Topics for self-study¶
Simulations: what about other symmetries¶
So you’ve made it through the content of the first week. Congratulations!
Now let’s get our hands dirty.
First task: combination of particle-hole and time-reversal symmetries¶
Look at the notebook about topology of zero-dimensional systems, and see how we generate Hamiltonians with a spinful time-reversal symmetry
Now try to add this time reversal symmetry to a Hamiltonian which also has particle-hole symmetry. It is easiest to do in the basis where particle-hole symmetry has the form \(H = -H^*\). What do you think will happen? What will the extra symmetry do to the topological invariant? Test your guess by plotting the spectrum and calculating the Pfaffian invariant.
Second task: Su-Schrieffer-Heeger (SSH) model¶
Similar to the Kitaev chain, the SSH model is simple a one-dimensional model where you can see all the essential aspects of topological systems. Unlike the Kitaev chain it does correspond to a physical system: electrons in a polyacetylene chain.
Here’s such a chain:
Due to the dimerization of the chain the unit cell has two atoms and the hoppings have alternating strengths \(t_1\) and \(t_2\), so that the Hamiltonian is
We can choose to start a unit cell from an even-numbered site, so \(t_1\) becomes intra-cell hopping and \(t_2\) inter-cell hopping.
Now get the notebook with the Kitaev chain and transform a Kitaev chain into an SSH chain.
Now repeat the calculations we’ve done with Majoranas using SSH chain. Keep \(t_1 = 1\) and vary \(t_2\). You should see something very similar to what you saw with the Kitaev chain.
As you can guess, this is because the chain is topological. Think for a moment: what kind of symmetry protects the states at the edges of the chain. (Hint: you did encounter this symmetry in our course.)
The particle-hole symmetry, is a consequence of a mathematical transformation, and cannot be broken. The symmetry protecting the SSH chain, however, can be broken. Test your guess about the protecting symmetry by adding to your chain a term which breaks this symmetry and checking what it does to the spectrum of a finite chain and to its dispersion (especially as chain goes through a phase transition).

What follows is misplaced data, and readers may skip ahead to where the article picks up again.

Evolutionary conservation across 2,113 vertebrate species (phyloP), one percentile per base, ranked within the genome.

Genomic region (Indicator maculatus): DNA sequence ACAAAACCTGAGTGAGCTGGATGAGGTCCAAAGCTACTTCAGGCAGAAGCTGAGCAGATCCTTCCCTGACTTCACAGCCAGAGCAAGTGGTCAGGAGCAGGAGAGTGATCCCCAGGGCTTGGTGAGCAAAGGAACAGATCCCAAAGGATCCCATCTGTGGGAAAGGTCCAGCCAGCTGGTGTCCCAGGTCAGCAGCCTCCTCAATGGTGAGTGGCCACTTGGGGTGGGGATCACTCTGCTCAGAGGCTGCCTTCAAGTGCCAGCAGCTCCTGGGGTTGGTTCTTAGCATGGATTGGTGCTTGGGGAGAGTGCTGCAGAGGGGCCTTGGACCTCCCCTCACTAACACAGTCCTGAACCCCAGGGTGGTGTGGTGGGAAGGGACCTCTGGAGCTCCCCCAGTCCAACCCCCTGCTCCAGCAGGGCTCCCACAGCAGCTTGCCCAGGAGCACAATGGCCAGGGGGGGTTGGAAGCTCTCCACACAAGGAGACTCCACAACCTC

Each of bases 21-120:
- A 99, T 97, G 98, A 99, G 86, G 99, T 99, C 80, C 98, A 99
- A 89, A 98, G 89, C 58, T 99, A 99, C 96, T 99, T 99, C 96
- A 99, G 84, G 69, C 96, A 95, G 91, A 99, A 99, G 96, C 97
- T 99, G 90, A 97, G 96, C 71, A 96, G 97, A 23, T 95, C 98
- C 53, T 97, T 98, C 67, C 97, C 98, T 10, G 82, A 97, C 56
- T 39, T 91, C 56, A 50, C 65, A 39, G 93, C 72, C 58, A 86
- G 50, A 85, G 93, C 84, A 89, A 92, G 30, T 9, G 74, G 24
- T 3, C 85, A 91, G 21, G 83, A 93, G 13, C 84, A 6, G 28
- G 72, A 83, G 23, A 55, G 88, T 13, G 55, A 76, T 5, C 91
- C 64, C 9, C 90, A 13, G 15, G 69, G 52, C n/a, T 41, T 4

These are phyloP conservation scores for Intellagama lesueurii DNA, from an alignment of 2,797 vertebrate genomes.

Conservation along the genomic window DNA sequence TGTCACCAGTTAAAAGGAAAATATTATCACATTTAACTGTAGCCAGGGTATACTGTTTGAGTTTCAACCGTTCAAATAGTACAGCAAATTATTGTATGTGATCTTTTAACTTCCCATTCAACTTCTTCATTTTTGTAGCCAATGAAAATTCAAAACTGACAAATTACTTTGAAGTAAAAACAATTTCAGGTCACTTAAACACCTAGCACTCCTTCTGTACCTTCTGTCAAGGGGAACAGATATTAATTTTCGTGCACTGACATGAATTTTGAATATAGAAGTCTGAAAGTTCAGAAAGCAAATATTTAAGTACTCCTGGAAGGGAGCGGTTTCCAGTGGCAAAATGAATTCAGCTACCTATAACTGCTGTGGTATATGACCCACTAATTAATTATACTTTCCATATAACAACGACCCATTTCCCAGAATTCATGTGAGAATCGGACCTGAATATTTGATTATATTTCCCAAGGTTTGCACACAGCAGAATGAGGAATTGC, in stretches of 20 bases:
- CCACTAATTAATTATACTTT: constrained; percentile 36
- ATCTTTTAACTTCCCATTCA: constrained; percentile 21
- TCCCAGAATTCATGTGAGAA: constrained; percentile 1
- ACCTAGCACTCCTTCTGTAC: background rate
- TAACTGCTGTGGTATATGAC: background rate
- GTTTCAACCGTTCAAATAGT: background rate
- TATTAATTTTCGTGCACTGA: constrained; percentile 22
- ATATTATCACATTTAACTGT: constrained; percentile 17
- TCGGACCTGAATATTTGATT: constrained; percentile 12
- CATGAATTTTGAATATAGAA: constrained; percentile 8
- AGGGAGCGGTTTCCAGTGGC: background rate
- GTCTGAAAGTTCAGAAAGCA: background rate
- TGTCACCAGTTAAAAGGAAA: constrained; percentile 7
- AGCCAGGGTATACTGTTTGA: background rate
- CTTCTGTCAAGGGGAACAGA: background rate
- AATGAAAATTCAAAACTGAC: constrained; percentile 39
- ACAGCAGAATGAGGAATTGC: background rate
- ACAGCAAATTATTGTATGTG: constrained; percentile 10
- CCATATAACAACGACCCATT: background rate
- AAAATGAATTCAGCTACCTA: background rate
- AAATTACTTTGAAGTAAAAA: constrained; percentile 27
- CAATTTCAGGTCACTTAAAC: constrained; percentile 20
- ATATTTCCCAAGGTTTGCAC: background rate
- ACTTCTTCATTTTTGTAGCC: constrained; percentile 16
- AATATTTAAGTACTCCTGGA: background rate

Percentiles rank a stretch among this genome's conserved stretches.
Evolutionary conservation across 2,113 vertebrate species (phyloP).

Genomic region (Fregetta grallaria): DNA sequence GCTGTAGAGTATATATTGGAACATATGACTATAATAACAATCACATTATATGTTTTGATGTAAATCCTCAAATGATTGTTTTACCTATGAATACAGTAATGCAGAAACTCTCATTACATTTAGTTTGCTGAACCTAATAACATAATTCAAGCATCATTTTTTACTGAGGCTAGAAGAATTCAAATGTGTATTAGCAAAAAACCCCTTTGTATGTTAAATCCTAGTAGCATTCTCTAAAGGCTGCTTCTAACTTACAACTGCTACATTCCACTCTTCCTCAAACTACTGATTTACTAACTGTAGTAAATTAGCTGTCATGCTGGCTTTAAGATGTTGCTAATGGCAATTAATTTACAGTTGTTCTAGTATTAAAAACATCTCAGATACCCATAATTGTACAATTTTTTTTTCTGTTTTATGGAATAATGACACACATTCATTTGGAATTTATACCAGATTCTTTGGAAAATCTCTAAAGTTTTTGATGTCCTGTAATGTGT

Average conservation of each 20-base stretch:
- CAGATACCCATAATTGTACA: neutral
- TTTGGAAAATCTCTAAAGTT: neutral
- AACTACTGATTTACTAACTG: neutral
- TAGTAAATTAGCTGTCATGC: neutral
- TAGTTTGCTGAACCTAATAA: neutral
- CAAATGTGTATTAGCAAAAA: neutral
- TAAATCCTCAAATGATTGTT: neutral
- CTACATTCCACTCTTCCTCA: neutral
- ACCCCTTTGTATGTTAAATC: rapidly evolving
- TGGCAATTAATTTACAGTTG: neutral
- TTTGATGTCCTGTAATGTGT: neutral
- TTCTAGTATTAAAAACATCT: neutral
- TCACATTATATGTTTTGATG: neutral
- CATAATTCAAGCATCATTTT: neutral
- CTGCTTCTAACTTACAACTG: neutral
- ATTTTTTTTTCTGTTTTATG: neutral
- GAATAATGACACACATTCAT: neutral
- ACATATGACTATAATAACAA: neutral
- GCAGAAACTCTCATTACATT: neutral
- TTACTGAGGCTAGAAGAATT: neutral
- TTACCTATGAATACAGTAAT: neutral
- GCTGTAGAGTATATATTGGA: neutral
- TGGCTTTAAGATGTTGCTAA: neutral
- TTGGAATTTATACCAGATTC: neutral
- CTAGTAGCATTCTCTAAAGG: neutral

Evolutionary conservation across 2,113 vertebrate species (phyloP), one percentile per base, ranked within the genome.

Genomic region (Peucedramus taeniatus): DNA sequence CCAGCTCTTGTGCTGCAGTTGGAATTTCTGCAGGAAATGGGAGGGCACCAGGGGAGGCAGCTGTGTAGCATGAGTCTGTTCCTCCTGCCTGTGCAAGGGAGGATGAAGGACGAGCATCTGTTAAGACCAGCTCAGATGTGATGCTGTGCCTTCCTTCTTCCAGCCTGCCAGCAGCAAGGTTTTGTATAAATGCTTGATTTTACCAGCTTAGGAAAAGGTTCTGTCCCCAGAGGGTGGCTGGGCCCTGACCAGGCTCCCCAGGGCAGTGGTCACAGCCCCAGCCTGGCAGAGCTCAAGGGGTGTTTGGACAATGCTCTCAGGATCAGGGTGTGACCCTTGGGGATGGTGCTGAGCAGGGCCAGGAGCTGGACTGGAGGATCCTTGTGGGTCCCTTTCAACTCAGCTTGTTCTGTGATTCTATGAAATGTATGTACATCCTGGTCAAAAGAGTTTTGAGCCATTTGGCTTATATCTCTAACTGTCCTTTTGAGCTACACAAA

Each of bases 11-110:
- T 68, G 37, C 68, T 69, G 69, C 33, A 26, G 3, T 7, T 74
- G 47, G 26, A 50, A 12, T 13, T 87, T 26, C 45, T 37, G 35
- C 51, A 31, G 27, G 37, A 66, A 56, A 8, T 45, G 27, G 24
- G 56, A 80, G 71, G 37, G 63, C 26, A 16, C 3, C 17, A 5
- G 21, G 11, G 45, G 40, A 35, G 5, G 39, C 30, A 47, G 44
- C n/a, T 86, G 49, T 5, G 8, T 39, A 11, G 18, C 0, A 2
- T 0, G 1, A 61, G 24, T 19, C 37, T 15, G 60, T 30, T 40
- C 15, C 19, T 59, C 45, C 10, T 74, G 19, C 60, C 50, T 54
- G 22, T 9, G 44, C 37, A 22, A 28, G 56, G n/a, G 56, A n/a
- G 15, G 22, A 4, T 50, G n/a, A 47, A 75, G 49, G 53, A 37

Now share your results:
For the first week we have these papers:
Topological properties of superconducting junctions (arXiv:1103.0780)¶
D. I. Pikulin, Yuli V. Nazarov
Motivated by recent developments in the field of one-dimensional topological superconductors, we investigate the topological properties of s-matrix of generic superconducting junctions where dimension should not play any role. We argue that for a finite junction the s-matrix is always topologically trivial. We resolve an apparent contradiction with the previous results by taking into account the low-energy resonant poles of s-matrix. Thus no common topological transition occur in a finite junction. We reveal a transition of a different kind that concerns the configuration of the resonant poles.
Hint: Topological classification is not always applied to Hamiltonians. Figure out what is the topological quantity in open systems. See this idea also applied in arXiv:1405.6896.
Wigner-Poisson statistics of topological transitions in a Josephson junction (arXiv:1305.2924)¶
C. W. J. Beenakker, J. M. Edge, J. P. Dahlhaus, D. I. Pikulin, Shuo Mi, M. Wimmer
The phase-dependent bound states (Andreev levels) of a Josephson junction can cross at the Fermi level, if the superconducting ground state switches between even and odd fermion parity. The level crossing is topologically protected, in the absence of time-reversal and spin-rotation symmetry, irrespective of whether the superconductor itself is topologically trivial or not. We develop a statistical theory of these topological transitions in an N-mode quantum-dot Josephson junction, by associating the Andreev level crossings with the real eigenvalues of a random non-Hermitian matrix. The number of topological transitions in a 2pi phase interval scales as sqrt(N) and their spacing distribution is a hybrid of the Wigner and Poisson distributions of random-matrix theory.
Hint: This is a study of statistical properties of topological transitions.
How to realize a robust practical Majorana chain in a quantum dot-superconductor linear array (arXiv:1111.6600)¶
Jay D. Sau, S. Das Sarma
Semiconducting nanowires in proximity to superconductors are promising experimental systems for Majorana fermions, which may ultimately be used as building blocks for topological quantum computers. A serious challenge in the experimental realization of the Majorana fermions is the supression of topological superconductivity by disorder. We show that Majorana fermions protected by a robust topological gap can occur at the ends of a chain of quantum dots connected by s-wave superconductors. In the appropriate parameter regime, we establish that the quantum dot/superconductor system is equivalent to a 1D Kitaev chain, which can be tuned to be in a robust topological phase with Majorana end modes even in the case where the quantum dots and superconductors are both strongly disordered. Such a spin-orbit coupled quantum dot - s-wave superconductor array provides an ideal experimental platform for the observation of non-Abelian Majorana modes.
Hint: A toy model may still be useful in practice.
Bonus: Find your own paper to review!¶
Do you know of another paper that fits into the topics of this week, and you think is good? Then you can get bonus points by reviewing that paper instead!